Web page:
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Raksha Bandhan celebration ties community together

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  • Ekal Vidyalaya is non-profit organization focused on building “thriving, self-reliant rural villages” in India “through education, health services, and economic empowerment.” The organization is active in more than 10 countries, where it focuses on making an impact in local communities.

    Mr. Jeff Christopherson
  • Helping Hands youth board member Pranathi Ganti (’24) addresses the more than 65 students, staff and administrators who attended the Aug. 30 event.

    Mr. Jeff Christopherson
  • Mr. Jeff Christopherson
  • Sophomore Sachi Revuru scoured markets in India for 300 unique handmade rakhi. Attendees then tied the red-threaded jewelry on other guests’ wrists in homage to the custom among siblings at traditional Raksha Bandhan ceremonies.

    Mr. Jeff Christopherson
  • While Raksha Bandhan traditionally honors literal sisters and brothers, event participators tied rakhi around each other’s wrists as a more symbolic gesture of brotherhood and unity.

    Mr. Jeff Christopherson
  • Mr. Jeff Christopherson

Ekal Helping Hands, the youth service branch of Bloomington’s Ekal Vidyalaya Foundation chapter, is focused on making a difference in the community.

It brought that mission to Community in observation of Raksha Bandhan–a Hindu festival of brotherhood–on Aug. 30.

Organized by Helping Hands’ student volunteer members, 66 students, staff and school and district leaders gathered in the IMC after school Wednesday in celebration of the holiday.

While Raksha Bandhan traditionally honors literal sisters and brothers, with sisters tying a rakhi around their brothers’ wrists to signify the siblings’ bond, Helping Hands celebrated unity in a larger sense.

Community’s third annual Raksha Bandhan event recognized the unity among the Ekal organization’s leaders, school faculty and Unit 5 District Office representatives—from Superintendent Dr. Weikle to Director of Diversity, Equity and Inclusion Dr. Kristal Shelvin.

While this year’s celebration marked Community’s largest observance yet, Helping Hands’ parent organization Ekal Vidyalaya is used to rapid growth.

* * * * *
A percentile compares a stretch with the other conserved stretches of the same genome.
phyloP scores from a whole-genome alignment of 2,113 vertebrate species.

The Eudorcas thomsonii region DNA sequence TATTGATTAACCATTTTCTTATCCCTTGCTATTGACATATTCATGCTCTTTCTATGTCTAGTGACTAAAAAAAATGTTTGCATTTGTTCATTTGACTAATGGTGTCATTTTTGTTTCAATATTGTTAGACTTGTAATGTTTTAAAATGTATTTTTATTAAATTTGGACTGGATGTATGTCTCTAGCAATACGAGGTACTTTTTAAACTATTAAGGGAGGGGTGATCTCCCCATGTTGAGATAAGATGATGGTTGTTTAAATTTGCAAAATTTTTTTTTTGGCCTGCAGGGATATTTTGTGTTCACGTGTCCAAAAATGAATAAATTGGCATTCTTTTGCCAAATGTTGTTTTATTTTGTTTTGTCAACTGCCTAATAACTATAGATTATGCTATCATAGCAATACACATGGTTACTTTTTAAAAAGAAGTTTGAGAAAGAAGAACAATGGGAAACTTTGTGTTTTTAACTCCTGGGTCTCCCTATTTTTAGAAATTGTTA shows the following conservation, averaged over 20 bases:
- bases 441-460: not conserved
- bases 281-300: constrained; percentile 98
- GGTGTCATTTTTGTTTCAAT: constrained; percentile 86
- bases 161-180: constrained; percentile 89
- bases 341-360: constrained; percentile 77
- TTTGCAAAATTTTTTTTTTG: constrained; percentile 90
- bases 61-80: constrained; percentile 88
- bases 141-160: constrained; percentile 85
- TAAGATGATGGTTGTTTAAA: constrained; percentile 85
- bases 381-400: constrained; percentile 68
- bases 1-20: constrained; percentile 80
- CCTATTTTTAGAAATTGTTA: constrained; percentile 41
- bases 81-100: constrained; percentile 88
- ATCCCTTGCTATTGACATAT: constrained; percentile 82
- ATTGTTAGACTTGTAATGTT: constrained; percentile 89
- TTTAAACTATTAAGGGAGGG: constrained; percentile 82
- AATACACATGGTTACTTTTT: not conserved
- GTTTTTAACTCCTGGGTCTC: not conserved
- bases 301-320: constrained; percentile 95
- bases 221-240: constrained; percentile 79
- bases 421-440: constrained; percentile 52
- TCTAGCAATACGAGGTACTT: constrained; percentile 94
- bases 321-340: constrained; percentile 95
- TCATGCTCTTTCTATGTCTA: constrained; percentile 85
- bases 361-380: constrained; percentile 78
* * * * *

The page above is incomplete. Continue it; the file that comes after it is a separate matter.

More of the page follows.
Ekal Vidyalaya—an education-focused volunteer group–has grown its presence to 80,000 villages between rural India and Nepal in under four decades.

For the organization’s local youth volunteers involved in education initiatives, like Helping Hands youth board member Pranathi Ganti (’24), the Community Raksha Bandhan event’s progression from a small gathering in the senior cafeteria in 2021 to one that packed the IMC in 2023 felt equally significant—a measure of their local projects’ reaches.

“It’s really, really heartwarming,” Ganti said, “to see how much we’ve grown through the years and how much of an impact we’ve had on the school community.”

Anticipating increased attendance at school and community-wide Raksha Bandhan events, sophomore Sachi Revuru scoured markets in India for 300 unique, handmade rakhi. Attendees then tied the red-threaded jewelry on other guests’ wrists in homage to the custom among siblings at traditional Raksha Bandhan ceremonies.

“The brothers are vowing to protect their sisters no matter what,” Ganti said, “and the sisters show their appreciation for them by tying a rakhi, or a threaded bracelet.”

But to Ganti and Revuru, Ekal’s celebrations in Bloomington-Normal—from an event with police officers, the town’s literal protectors, to Community’s gathering of friends and leaders—emphasize chosen bonds between community members.

“I tied it to my own friends,” Revuru said. “At the end of the day, it doesn’t matter. It’s for everyone.”

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About the Contributor
Abby Ruebush
Abby Ruebush, Editor-in-Chief
Abby Ruebush is a senior at Normal Community High School and serves as president of Student Council and the Community Best Buddies chapter. This is her third year working with the Inkspot, where she is Editor-in-Chief.  I like dance, ice cream and thoughtful conversation. A slogan to live by is that every day may not be good, but there is something good in every day.
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